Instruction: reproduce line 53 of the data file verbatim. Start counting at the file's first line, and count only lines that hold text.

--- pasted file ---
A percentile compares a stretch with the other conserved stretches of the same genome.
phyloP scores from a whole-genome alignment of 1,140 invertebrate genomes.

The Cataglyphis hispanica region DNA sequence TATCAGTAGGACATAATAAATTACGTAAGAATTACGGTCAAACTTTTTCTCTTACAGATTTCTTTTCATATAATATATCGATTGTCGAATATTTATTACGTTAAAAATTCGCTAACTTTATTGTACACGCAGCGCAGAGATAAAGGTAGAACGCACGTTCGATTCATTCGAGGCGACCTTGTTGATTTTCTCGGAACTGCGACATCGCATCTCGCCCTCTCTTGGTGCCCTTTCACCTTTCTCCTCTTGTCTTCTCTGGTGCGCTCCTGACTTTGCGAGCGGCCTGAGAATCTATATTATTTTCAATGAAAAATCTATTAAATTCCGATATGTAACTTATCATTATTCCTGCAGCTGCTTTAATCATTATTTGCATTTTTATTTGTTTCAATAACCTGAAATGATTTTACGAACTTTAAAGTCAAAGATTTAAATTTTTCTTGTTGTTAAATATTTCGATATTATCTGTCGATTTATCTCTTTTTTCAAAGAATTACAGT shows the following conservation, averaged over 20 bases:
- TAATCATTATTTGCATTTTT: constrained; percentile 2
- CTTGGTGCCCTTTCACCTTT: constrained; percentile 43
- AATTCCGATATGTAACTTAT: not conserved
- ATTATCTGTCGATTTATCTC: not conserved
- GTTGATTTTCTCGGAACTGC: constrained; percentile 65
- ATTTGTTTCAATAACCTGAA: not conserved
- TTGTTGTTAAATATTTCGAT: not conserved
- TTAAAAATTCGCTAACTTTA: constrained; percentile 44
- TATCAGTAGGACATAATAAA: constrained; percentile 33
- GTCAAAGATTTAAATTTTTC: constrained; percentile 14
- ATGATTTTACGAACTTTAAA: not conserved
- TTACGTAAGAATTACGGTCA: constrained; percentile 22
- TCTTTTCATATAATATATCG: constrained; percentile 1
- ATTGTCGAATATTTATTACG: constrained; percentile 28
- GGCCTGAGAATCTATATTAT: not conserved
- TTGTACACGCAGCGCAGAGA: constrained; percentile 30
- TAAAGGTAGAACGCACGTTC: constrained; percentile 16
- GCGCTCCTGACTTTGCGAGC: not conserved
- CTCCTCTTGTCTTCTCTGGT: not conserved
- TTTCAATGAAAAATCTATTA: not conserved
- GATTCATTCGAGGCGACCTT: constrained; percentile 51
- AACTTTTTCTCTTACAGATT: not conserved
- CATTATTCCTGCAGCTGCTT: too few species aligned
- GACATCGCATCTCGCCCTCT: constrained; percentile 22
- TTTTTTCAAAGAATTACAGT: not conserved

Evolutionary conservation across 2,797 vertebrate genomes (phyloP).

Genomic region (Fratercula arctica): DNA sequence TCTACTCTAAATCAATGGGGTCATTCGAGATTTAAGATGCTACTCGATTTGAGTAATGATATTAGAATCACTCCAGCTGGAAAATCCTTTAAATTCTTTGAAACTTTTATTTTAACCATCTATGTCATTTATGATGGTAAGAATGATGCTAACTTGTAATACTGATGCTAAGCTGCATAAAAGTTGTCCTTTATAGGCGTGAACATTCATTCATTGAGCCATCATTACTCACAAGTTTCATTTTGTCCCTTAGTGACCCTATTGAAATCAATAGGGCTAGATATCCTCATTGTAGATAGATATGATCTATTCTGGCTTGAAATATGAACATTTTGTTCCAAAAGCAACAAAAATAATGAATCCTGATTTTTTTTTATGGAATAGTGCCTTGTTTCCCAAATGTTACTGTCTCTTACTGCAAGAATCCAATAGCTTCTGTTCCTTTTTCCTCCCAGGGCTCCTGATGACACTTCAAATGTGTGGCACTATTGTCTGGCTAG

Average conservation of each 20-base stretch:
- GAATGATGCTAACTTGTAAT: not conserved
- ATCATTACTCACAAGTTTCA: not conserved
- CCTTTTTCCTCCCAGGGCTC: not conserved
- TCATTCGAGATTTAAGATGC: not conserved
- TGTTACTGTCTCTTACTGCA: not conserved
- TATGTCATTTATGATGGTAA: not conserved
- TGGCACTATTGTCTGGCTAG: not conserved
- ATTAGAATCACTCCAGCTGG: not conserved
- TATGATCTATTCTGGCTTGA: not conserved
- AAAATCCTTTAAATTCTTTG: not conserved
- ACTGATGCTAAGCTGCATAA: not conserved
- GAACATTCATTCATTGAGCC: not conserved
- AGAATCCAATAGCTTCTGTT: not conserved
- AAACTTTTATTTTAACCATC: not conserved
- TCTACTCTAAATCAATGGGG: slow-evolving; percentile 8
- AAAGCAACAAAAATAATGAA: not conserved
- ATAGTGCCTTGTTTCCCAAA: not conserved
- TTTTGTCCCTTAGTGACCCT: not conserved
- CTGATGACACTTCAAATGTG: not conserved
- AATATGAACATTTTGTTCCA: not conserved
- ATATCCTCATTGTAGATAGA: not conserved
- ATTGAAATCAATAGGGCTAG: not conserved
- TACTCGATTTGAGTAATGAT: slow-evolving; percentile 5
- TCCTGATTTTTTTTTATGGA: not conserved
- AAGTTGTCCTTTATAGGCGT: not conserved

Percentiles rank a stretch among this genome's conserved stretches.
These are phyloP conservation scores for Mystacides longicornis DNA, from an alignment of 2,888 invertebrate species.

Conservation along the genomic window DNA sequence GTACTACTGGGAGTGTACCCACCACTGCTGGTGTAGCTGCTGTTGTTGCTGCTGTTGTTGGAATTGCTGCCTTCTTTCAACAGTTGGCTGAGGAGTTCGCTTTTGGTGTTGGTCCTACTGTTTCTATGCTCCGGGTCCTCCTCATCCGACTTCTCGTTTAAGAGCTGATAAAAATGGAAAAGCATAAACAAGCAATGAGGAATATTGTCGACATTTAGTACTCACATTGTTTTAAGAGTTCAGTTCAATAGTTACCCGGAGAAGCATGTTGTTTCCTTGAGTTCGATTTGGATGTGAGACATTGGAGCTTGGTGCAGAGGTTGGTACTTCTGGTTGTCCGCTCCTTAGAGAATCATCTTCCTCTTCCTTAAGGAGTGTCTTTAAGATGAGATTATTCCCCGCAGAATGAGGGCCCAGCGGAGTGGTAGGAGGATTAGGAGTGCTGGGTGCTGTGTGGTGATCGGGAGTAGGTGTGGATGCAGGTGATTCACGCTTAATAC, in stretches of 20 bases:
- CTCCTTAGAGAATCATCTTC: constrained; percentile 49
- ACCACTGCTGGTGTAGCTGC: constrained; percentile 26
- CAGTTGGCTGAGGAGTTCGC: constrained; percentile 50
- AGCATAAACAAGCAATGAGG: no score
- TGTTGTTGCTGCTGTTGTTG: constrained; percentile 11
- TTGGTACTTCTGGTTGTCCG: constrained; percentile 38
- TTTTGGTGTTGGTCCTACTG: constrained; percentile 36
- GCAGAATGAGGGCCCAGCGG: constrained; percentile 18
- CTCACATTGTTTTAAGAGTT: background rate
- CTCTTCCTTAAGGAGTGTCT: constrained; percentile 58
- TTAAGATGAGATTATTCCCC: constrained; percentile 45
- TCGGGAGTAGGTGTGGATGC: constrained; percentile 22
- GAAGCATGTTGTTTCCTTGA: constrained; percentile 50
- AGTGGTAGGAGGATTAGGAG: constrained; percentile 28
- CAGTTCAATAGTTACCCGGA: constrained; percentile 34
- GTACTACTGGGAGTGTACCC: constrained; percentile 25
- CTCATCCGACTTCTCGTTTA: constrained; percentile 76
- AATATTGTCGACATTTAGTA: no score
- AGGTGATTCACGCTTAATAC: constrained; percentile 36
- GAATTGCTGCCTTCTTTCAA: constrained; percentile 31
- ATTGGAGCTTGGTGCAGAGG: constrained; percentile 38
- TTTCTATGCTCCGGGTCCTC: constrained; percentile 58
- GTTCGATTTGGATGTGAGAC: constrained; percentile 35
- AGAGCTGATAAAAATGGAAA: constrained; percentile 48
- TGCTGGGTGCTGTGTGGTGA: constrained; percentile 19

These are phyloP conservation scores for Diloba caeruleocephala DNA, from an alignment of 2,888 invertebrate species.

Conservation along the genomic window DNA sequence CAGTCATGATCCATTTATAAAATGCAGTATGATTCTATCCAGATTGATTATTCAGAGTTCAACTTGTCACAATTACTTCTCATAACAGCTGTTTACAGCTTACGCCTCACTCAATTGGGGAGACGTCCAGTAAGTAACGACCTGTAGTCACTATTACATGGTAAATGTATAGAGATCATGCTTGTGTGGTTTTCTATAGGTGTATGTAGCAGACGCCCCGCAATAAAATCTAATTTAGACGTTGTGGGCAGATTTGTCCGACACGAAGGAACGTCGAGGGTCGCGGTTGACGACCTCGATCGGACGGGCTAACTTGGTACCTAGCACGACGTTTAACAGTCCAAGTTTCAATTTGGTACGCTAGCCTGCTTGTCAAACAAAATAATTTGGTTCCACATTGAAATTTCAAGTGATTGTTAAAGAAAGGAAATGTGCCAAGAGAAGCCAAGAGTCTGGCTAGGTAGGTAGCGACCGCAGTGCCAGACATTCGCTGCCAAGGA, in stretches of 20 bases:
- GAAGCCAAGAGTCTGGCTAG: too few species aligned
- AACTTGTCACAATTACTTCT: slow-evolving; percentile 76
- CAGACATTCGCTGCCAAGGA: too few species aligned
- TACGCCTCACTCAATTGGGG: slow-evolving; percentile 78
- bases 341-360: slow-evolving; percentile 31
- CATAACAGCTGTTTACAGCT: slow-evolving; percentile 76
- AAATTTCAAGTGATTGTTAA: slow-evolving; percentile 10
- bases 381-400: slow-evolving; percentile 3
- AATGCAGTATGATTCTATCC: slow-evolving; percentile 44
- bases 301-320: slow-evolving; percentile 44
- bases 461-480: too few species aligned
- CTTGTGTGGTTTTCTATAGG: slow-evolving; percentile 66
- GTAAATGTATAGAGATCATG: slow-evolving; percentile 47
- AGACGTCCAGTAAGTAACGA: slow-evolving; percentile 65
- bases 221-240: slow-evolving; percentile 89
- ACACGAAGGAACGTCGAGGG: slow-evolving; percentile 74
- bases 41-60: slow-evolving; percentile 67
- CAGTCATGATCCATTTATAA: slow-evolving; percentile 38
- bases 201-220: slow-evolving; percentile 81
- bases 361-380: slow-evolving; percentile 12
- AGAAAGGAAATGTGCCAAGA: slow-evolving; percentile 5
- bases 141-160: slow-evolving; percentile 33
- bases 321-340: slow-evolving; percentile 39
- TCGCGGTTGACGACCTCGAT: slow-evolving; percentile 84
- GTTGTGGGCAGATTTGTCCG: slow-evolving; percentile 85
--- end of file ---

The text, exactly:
- ATTGAAATCAATAGGGCTAG: not conserved